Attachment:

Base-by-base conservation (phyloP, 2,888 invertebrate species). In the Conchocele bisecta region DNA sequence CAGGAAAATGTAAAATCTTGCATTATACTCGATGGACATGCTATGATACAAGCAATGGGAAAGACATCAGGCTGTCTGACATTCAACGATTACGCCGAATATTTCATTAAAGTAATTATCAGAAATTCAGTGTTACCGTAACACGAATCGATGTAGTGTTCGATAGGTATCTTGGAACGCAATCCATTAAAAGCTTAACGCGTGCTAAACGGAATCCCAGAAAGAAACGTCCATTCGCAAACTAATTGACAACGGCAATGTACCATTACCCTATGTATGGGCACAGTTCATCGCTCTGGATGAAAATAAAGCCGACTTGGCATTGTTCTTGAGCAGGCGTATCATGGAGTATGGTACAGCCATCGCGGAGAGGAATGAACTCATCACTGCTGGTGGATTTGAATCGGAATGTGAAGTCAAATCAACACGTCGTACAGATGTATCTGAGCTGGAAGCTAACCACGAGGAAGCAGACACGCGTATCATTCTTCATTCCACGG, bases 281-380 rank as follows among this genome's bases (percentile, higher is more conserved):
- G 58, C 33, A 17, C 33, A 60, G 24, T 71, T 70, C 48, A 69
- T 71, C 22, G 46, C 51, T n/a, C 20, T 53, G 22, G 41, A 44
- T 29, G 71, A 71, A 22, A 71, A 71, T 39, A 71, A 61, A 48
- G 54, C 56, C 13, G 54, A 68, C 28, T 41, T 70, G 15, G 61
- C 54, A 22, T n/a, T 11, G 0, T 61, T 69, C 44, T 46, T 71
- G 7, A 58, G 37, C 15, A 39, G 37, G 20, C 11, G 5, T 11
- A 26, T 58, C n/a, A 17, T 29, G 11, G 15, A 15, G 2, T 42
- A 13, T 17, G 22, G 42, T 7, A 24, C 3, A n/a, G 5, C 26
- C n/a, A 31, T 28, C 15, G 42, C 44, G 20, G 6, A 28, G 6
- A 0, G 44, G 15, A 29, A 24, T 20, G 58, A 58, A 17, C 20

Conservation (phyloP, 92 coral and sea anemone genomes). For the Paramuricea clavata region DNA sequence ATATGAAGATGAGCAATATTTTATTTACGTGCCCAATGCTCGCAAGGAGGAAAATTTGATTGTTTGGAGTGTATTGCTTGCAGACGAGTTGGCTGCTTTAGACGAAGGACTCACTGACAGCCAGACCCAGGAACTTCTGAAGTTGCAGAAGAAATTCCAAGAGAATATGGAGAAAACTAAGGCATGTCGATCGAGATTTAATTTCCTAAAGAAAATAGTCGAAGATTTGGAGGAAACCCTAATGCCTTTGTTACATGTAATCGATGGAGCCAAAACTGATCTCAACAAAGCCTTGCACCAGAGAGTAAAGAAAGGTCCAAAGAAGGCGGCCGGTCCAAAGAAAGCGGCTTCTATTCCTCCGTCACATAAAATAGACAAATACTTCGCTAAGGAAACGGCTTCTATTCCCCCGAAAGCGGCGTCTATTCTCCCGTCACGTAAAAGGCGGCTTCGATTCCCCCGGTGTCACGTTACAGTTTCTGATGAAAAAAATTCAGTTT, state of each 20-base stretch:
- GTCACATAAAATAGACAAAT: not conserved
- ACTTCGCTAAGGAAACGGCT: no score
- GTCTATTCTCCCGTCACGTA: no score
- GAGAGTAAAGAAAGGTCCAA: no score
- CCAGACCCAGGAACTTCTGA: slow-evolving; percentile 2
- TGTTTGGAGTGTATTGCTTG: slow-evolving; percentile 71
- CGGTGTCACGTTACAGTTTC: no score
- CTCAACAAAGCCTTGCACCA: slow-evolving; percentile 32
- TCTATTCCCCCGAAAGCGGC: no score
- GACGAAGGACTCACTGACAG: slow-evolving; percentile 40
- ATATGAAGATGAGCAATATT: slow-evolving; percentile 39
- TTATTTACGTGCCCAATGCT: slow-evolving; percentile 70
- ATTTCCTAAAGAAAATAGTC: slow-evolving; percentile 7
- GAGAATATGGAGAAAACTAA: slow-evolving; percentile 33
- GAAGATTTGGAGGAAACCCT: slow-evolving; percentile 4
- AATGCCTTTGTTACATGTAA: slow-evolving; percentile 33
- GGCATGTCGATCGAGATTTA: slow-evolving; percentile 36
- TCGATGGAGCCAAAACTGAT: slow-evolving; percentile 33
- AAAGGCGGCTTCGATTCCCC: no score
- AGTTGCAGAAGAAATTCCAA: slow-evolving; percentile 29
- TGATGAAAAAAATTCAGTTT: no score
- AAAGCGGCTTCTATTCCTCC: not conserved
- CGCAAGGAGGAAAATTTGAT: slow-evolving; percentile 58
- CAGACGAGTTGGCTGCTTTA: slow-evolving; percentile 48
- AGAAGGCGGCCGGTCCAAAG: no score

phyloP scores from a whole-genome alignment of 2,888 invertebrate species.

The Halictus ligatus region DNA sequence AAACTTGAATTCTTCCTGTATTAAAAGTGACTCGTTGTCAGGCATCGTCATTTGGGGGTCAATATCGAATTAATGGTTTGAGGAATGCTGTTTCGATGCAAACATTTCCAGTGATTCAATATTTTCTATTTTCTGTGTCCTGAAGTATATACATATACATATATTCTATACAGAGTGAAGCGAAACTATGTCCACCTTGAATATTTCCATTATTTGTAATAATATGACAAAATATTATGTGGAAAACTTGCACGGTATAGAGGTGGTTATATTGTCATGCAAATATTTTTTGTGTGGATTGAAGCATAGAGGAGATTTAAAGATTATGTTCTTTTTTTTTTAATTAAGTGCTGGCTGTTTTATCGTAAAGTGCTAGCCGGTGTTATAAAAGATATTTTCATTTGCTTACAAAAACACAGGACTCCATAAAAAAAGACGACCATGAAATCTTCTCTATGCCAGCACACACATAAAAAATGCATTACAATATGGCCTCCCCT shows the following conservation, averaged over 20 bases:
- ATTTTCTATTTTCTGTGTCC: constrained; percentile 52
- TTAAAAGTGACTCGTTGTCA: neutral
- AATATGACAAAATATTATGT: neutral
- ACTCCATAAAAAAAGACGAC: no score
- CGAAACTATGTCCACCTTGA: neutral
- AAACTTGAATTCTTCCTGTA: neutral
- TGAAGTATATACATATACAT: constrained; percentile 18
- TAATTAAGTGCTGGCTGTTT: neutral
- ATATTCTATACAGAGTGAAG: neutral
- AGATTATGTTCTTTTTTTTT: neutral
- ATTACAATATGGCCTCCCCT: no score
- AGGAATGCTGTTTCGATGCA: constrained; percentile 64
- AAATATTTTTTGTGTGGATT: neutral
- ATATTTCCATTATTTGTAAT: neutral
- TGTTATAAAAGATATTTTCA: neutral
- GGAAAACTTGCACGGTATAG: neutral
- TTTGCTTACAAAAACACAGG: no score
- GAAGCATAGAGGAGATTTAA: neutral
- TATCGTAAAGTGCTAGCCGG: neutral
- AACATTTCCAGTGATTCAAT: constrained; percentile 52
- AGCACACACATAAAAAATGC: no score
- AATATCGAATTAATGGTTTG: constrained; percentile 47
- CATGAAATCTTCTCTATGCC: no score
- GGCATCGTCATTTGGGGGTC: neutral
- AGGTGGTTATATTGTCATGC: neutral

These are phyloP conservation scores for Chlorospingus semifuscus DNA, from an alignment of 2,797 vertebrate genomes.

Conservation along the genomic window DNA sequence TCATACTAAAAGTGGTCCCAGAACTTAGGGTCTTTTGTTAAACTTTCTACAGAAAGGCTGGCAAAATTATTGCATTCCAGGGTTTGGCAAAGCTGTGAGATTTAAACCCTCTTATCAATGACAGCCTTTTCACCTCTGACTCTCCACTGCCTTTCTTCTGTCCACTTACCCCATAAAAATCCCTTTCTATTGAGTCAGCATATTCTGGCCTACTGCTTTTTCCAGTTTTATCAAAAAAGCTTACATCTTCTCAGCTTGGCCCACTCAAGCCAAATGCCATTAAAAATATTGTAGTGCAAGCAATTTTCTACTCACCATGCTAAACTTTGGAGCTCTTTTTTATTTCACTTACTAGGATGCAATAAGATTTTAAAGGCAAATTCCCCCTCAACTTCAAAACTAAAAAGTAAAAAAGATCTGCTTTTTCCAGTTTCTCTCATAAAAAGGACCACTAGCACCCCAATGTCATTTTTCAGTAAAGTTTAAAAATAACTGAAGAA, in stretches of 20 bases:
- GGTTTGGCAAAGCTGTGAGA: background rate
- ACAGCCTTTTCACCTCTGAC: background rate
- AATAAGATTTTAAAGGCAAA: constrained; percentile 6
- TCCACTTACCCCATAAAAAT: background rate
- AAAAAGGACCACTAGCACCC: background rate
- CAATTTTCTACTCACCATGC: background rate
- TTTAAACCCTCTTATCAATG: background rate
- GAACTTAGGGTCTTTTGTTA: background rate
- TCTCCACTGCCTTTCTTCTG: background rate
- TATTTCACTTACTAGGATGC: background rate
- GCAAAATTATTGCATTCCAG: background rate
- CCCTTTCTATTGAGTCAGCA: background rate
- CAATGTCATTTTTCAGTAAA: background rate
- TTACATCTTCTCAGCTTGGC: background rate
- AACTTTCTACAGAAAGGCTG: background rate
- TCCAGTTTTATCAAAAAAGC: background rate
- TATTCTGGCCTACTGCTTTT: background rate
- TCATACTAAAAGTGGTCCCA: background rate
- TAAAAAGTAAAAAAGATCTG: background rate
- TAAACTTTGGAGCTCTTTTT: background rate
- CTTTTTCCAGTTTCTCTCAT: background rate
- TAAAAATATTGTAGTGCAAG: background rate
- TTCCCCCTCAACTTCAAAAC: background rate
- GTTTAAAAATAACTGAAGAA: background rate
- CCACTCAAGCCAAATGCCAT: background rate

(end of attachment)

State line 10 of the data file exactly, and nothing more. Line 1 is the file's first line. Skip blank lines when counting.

- C n/a, A 31, T 28, C 15, G 42, C 44, G 20, G 6, A 28, G 6